NAPLEX Question of the Week: Ordered Response

A sometimes overlooked question type is the subject of our question of the week.

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Rank the following vasopressors from most specific to least specific alpha-1 agonist activity.

A. Dopamine

B. Norepinephrine

C. Phenylephrine

D. Vasopressin

 

 

Answer with rationale:

The correct answer is C) phenylephrine, B) norepinephrine, A) dopamine, and D) vasopressin.

Knowledge of adrenergic receptor physiology is important to understand the effects of medications that target these receptors. Alpha-1 receptors are largely found in the vasculature, and their activation results in vasoconstriction. The heart contains many beta-1 receptors, the activation of which causes an increase in heart rate and contractility. Many beta-2 receptors are located in the airway, and stimulation leads to bronchodilation. In contrast to these first three receptors, alpha-2 receptors are located on the pre-synaptic side of neurons. Alpha-2 agonists (such as clonidine) work by negative feedback to decrease sympathetic activity and blood pressure.

Norepinephrine is an agonist at alpha-1, alpha-2, beta-1, and beta-2 receptors, but its alpha-1 activity is greater than its beta activity. In other words, it has more effects on the vasculature than on the heart. Due to its vasoconstrictive efficacy and its relatively low risk of tachyarrhythmias, norepinephrine is the first-line vasopressor for most patients who have septic shock.

Dopamine is an agonist at dopamine, alpha-1, alpha-2, beta-1, and beta-2 receptors. Compared to norepinephrine, it is less specific for alpha-1 receptors and has more activity at beta-1 receptors. Dopamine is used as a vasopressor far less often than norepinephrine due to the increased risk of tachyarrhythmias associated with dopamine’s beta-1 stimulation. However, this beta-1 activity may be useful in patients who are bradycardic and require vasopressors.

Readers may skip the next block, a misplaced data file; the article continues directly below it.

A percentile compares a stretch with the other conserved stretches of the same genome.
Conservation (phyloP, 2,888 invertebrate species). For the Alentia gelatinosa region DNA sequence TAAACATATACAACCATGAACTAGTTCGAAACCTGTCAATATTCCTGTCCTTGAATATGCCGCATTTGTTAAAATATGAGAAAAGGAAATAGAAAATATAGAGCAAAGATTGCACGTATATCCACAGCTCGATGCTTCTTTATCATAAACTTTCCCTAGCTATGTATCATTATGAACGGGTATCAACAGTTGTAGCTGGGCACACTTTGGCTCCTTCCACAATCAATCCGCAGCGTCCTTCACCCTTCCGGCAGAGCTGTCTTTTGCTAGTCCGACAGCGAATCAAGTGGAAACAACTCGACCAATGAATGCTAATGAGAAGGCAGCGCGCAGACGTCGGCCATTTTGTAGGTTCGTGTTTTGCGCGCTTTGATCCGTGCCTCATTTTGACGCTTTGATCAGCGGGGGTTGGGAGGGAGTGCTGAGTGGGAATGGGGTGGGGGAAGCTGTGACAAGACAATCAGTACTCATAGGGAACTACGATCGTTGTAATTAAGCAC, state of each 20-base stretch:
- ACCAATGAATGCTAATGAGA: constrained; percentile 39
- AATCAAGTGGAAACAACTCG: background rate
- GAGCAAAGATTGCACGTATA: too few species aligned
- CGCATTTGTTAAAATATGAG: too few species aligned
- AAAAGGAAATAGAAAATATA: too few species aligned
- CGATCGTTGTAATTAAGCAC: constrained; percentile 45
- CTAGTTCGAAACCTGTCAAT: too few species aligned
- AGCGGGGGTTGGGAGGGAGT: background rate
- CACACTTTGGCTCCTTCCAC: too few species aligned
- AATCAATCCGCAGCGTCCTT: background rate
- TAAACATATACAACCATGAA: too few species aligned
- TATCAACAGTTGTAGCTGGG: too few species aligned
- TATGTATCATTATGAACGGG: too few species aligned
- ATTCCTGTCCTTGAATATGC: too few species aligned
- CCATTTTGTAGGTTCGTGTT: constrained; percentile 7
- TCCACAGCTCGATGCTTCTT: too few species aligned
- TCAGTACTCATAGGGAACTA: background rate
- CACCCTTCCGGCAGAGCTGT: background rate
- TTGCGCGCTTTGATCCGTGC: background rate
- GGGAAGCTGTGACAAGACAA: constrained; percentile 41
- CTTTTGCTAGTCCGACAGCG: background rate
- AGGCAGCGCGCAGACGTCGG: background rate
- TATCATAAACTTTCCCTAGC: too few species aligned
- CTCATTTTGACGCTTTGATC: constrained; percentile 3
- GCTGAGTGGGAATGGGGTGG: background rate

Phenylephrine is an agonist at alpha receptors only. The activity at alpha-1 receptors leads to vasoconstriction, but because this is unopposed by any beta-1 activity, the body may respond to the increase in blood pressure with reflex bradycardia. Phenylephrine is not often used as a vasopressor and would not be an ideal choice in patients with decreased cardiac output.

Vasopressin, also known as antidiuretic hormone, has no activity at alpha and beta receptors. Instead, it is an agonist at V1 receptors in the vasculature and V2 receptors in the renal tubule. Stimulation of V1 receptors results in vasoconstriction while stimulation of V2 receptors causes reabsorption of water from the renal tubule. Vasopressin is often added as the second vasopressor when norepinephrine alone does not sufficiently increase blood pressure in septic shock.

December is here! We will have some tips in the coming weeks to get your prepared for the exam at the turn of the calendar. Have a great week!

Dr. B

Christopher M. Bland

Clinical Professor, University of Georgia College of Pharmacy

Dr. Christopher M. Bland is a Clinical Professor at the University of Georgia College of Pharmacy at the Southeast GA campus in Savannah, GA. Dr. Bland has over 20 years of academic and clinical experience in a number of clinical areas. He is a Fellow of both the Infectious Diseases Society of America as well as the American College of Clinical Pharmacy. He is co-founder of the Southeastern Research Group Endeavor, SERGE-45, with over 80 practitioners across 14 states involved. Dr. Bland serves as Associate Editor for the NAPLEX Review Guide 4th edition as well as Editor-In-Chief for the Question of the Week. He has provided live, interactive reviews for more than 10 Colleges/Schools of Pharmacy over the course of his career.